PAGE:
Fiction – hardcover; Vertical; 238 pages; 2017. Translated from the Japanese by Jan Mitsuko Cash.
Japanese crime writer Keigo Higashino has once again broken the conventions of the genre with his standalone novel The Name of the Game is Kidnapping, which was first published in 2002 but only translated into English by American publisher Vertical in 2017.
In this story, a disgruntled employee takes an opportunity to scam a client who has complained about him — but with unforeseen consequences.
The book is not a typical whodunnit or even a whydunnit — it’s really a howdunnit and showcases Higashino as a true master at plotting, something that is apparent in all of his novels (or at least the ones I have read, which you can view here).
Playing a game of revenge
The Name of the Game is Kidnapping is narrated by Sakuma, a project leader for a PR and advertising firm who is booted off a campaign for a car manufacturer, Nissei Automobile, when a newly appointed executive vice president (EVP) decides he wants someone else in charge.
Sakuma decides to play it cool, although he’s raging inside — “It was as though rage and humiliation were filling my entire body; I felt as though if I said anything, I’d yell, and if I moved, I’d throw my glass” — so when an opportunity comes along to wreak a form of revenge he grabs it.
Except he doesn’t see it as revenge; he sees it as playing a game, a business game that “requires scrupulous planning and bold action”.
That game — as the title of the book suggests — involves kidnapping the EVP’s daughter, Juri, who is in on the game because she has a troubled relationship with her father and wants to get her inheritance early.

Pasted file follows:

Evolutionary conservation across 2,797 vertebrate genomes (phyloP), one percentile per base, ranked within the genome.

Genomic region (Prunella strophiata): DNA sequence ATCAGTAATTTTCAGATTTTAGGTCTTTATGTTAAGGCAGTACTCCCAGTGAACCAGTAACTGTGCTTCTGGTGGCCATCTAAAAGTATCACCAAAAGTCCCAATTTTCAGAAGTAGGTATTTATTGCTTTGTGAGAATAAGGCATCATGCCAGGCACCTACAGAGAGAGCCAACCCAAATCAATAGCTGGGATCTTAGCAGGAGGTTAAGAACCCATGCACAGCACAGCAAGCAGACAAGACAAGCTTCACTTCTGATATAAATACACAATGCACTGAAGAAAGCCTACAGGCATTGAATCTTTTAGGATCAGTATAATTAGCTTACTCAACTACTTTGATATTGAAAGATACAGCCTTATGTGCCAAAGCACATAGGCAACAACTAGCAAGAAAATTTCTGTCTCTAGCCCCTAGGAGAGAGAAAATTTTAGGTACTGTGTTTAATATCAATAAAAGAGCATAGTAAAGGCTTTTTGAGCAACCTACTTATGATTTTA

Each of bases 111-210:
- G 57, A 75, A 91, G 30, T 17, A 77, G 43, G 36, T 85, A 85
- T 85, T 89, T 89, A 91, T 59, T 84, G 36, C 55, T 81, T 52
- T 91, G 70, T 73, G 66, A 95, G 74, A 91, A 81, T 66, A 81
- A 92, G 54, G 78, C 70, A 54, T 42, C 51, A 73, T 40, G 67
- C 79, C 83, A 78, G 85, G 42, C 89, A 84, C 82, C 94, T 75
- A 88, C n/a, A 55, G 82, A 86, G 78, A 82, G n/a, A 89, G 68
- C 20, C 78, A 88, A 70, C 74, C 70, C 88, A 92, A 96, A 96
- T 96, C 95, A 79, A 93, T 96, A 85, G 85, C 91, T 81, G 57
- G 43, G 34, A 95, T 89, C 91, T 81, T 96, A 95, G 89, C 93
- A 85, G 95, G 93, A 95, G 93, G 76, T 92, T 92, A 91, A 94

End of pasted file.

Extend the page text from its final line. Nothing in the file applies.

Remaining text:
The narrative charts how the kidnapping unfolds and shows how cool-headed Sakuma plans the whole thing while holding down his job and sheltering his “victim” from any unwanted public attention or police investigation.
Everything goes perfectly to plan — perhaps too perfectly — and just when Sakuma thinks he’s got away with the entire scheme something happens that turns the game on its head. It’s a heart-hammering twist that makes the novel’s last 40 or 50 pages especially exciting.
Meticulous plotting but slow-paced
That said, the pacing is a little slow. It’s not until around page 200 that things take off, so to speak, which is a lot of pages to wade through beforehand if you are expecting a crime thriller.
The prose is pedestrian and full of exposition — which is fine because I have read enough Higashino novels to know you don’t read them for their literary merit — but I found the narrator’s voice, which is arrogant and misogynistic, a little grating.
Despite these faults, the novel’s meticulous plotting and its brilliant twist of a conclusion make it worth reading, especially if you are already familiar with Higashino’s style.